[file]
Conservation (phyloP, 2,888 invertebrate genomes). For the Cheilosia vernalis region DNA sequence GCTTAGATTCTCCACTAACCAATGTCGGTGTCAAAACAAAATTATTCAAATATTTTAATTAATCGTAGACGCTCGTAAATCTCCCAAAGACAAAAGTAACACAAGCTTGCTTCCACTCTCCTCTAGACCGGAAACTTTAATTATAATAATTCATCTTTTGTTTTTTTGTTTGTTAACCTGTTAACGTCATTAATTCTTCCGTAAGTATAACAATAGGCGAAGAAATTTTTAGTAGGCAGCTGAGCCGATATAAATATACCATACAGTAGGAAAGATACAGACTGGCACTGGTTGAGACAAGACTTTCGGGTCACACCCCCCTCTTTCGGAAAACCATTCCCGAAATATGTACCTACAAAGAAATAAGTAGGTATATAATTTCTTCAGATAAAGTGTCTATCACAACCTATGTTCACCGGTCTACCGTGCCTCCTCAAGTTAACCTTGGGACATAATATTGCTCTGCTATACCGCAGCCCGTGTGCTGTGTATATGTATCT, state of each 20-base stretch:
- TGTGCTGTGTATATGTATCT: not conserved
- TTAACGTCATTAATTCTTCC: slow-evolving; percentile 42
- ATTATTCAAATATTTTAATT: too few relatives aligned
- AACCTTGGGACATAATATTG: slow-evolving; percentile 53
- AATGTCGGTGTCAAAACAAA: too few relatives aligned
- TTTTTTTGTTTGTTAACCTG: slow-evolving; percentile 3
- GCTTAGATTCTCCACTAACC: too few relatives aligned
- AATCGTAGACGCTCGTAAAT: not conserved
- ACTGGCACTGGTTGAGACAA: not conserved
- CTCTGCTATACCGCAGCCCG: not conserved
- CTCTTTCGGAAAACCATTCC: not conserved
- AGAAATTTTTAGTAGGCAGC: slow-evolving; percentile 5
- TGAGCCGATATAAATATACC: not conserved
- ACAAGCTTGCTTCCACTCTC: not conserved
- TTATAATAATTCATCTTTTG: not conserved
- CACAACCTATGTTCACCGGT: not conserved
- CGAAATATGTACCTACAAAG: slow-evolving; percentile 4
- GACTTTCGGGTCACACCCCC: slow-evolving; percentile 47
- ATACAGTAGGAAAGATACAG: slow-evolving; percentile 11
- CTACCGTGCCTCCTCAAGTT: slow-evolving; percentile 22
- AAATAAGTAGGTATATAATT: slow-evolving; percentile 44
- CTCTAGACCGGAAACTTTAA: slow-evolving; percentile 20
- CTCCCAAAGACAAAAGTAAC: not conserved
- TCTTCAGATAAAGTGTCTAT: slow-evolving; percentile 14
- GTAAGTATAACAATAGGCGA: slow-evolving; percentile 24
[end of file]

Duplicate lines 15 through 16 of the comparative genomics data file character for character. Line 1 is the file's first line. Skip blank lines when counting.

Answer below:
- ACAAGCTTGCTTCCACTCTC: not conserved
- TTATAATAATTCATCTTTTG: not conserved